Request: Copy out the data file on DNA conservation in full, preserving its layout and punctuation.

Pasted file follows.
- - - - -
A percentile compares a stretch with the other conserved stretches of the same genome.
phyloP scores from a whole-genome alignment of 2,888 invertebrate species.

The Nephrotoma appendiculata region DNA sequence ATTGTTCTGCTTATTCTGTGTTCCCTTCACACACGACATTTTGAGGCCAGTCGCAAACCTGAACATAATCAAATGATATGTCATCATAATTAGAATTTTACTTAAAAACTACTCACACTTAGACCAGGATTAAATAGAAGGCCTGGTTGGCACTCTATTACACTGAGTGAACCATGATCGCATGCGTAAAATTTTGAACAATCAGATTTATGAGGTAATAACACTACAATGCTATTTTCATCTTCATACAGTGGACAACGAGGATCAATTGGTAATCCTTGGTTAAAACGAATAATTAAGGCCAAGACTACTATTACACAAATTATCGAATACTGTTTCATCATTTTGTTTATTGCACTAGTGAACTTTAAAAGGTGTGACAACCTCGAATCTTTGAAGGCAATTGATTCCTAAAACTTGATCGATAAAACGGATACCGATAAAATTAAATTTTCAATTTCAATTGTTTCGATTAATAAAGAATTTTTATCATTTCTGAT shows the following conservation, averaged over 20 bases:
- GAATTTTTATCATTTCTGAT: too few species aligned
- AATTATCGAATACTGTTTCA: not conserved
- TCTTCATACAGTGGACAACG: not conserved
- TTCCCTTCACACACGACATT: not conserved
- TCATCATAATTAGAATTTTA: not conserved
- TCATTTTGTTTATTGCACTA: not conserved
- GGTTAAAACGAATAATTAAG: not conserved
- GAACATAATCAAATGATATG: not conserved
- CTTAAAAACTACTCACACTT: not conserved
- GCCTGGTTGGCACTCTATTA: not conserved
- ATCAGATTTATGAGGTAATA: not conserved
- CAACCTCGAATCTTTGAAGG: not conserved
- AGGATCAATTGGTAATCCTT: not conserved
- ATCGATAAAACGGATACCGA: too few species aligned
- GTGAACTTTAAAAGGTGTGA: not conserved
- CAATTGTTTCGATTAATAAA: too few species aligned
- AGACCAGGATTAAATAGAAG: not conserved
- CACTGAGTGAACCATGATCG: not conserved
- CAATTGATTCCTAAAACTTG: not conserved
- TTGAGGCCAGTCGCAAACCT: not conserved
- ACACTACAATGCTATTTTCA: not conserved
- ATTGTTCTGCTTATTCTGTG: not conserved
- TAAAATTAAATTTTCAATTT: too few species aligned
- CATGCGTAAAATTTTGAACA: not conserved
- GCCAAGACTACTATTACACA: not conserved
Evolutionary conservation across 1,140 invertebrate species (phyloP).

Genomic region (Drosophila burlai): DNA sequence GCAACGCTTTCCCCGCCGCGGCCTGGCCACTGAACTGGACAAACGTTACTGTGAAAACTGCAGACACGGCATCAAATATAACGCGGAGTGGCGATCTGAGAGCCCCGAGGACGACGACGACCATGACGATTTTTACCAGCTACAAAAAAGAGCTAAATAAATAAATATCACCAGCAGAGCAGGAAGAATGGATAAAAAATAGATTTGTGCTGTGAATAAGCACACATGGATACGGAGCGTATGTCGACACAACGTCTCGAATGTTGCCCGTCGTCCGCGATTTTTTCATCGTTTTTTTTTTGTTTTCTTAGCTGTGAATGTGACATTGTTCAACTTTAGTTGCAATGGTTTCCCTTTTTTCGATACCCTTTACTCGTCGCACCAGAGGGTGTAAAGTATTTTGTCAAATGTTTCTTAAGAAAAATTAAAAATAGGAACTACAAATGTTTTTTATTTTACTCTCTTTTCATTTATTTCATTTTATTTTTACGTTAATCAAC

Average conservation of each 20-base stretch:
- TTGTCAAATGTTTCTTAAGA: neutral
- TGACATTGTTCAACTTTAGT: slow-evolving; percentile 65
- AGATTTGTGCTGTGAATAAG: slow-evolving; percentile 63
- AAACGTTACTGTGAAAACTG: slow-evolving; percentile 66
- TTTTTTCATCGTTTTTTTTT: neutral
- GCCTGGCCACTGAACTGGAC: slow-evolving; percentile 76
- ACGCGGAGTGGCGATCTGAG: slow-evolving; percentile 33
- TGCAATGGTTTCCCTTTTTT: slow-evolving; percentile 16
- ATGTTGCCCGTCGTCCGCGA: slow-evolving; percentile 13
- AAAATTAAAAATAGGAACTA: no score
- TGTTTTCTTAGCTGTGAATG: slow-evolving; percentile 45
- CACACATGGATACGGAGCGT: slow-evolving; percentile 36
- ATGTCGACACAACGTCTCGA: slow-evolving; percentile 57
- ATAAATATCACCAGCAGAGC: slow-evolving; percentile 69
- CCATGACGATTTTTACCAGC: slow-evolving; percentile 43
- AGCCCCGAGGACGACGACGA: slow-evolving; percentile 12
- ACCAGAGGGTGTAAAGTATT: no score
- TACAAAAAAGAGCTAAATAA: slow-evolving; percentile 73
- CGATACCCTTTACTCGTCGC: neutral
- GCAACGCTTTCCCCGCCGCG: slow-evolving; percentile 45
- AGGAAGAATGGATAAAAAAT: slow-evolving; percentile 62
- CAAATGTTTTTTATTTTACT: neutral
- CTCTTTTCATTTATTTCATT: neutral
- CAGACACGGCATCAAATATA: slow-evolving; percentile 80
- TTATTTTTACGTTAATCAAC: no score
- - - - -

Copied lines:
A percentile compares a stretch with the other conserved stretches of the same genome.
phyloP scores from a whole-genome alignment of 2,888 invertebrate species.

The Nephrotoma appendiculata region DNA sequence ATTGTTCTGCTTATTCTGTGTTCCCTTCACACACGACATTTTGAGGCCAGTCGCAAACCTGAACATAATCAAATGATATGTCATCATAATTAGAATTTTACTTAAAAACTACTCACACTTAGACCAGGATTAAATAGAAGGCCTGGTTGGCACTCTATTACACTGAGTGAACCATGATCGCATGCGTAAAATTTTGAACAATCAGATTTATGAGGTAATAACACTACAATGCTATTTTCATCTTCATACAGTGGACAACGAGGATCAATTGGTAATCCTTGGTTAAAACGAATAATTAAGGCCAAGACTACTATTACACAAATTATCGAATACTGTTTCATCATTTTGTTTATTGCACTAGTGAACTTTAAAAGGTGTGACAACCTCGAATCTTTGAAGGCAATTGATTCCTAAAACTTGATCGATAAAACGGATACCGATAAAATTAAATTTTCAATTTCAATTGTTTCGATTAATAAAGAATTTTTATCATTTCTGAT shows the following conservation, averaged over 20 bases:
- GAATTTTTATCATTTCTGAT: too few species aligned
- AATTATCGAATACTGTTTCA: not conserved
- TCTTCATACAGTGGACAACG: not conserved
- TTCCCTTCACACACGACATT: not conserved
- TCATCATAATTAGAATTTTA: not conserved
- TCATTTTGTTTATTGCACTA: not conserved
- GGTTAAAACGAATAATTAAG: not conserved
- GAACATAATCAAATGATATG: not conserved
- CTTAAAAACTACTCACACTT: not conserved
- GCCTGGTTGGCACTCTATTA: not conserved
- ATCAGATTTATGAGGTAATA: not conserved
- CAACCTCGAATCTTTGAAGG: not conserved
- AGGATCAATTGGTAATCCTT: not conserved
- ATCGATAAAACGGATACCGA: too few species aligned
- GTGAACTTTAAAAGGTGTGA: not conserved
- CAATTGTTTCGATTAATAAA: too few species aligned
- AGACCAGGATTAAATAGAAG: not conserved
- CACTGAGTGAACCATGATCG: not conserved
- CAATTGATTCCTAAAACTTG: not conserved
- TTGAGGCCAGTCGCAAACCT: not conserved
- ACACTACAATGCTATTTTCA: not conserved
- ATTGTTCTGCTTATTCTGTG: not conserved
- TAAAATTAAATTTTCAATTT: too few species aligned
- CATGCGTAAAATTTTGAACA: not conserved
- GCCAAGACTACTATTACACA: not conserved
Evolutionary conservation across 1,140 invertebrate species (phyloP).

Genomic region (Drosophila burlai): DNA sequence GCAACGCTTTCCCCGCCGCGGCCTGGCCACTGAACTGGACAAACGTTACTGTGAAAACTGCAGACACGGCATCAAATATAACGCGGAGTGGCGATCTGAGAGCCCCGAGGACGACGACGACCATGACGATTTTTACCAGCTACAAAAAAGAGCTAAATAAATAAATATCACCAGCAGAGCAGGAAGAATGGATAAAAAATAGATTTGTGCTGTGAATAAGCACACATGGATACGGAGCGTATGTCGACACAACGTCTCGAATGTTGCCCGTCGTCCGCGATTTTTTCATCGTTTTTTTTTTGTTTTCTTAGCTGTGAATGTGACATTGTTCAACTTTAGTTGCAATGGTTTCCCTTTTTTCGATACCCTTTACTCGTCGCACCAGAGGGTGTAAAGTATTTTGTCAAATGTTTCTTAAGAAAAATTAAAAATAGGAACTACAAATGTTTTTTATTTTACTCTCTTTTCATTTATTTCATTTTATTTTTACGTTAATCAAC

Average conservation of each 20-base stretch:
- TTGTCAAATGTTTCTTAAGA: neutral
- TGACATTGTTCAACTTTAGT: slow-evolving; percentile 65
- AGATTTGTGCTGTGAATAAG: slow-evolving; percentile 63
- AAACGTTACTGTGAAAACTG: slow-evolving; percentile 66
- TTTTTTCATCGTTTTTTTTT: neutral
- GCCTGGCCACTGAACTGGAC: slow-evolving; percentile 76
- ACGCGGAGTGGCGATCTGAG: slow-evolving; percentile 33
- TGCAATGGTTTCCCTTTTTT: slow-evolving; percentile 16
- ATGTTGCCCGTCGTCCGCGA: slow-evolving; percentile 13
- AAAATTAAAAATAGGAACTA: no score
- TGTTTTCTTAGCTGTGAATG: slow-evolving; percentile 45
- CACACATGGATACGGAGCGT: slow-evolving; percentile 36
- ATGTCGACACAACGTCTCGA: slow-evolving; percentile 57
- ATAAATATCACCAGCAGAGC: slow-evolving; percentile 69
- CCATGACGATTTTTACCAGC: slow-evolving; percentile 43
- AGCCCCGAGGACGACGACGA: slow-evolving; percentile 12
- ACCAGAGGGTGTAAAGTATT: no score
- TACAAAAAAGAGCTAAATAA: slow-evolving; percentile 73
- CGATACCCTTTACTCGTCGC: neutral
- GCAACGCTTTCCCCGCCGCG: slow-evolving; percentile 45
- AGGAAGAATGGATAAAAAAT: slow-evolving; percentile 62
- CAAATGTTTTTTATTTTACT: neutral
- CTCTTTTCATTTATTTCATT: neutral
- CAGACACGGCATCAAATATA: slow-evolving; percentile 80
- TTATTTTTACGTTAATCAAC: no score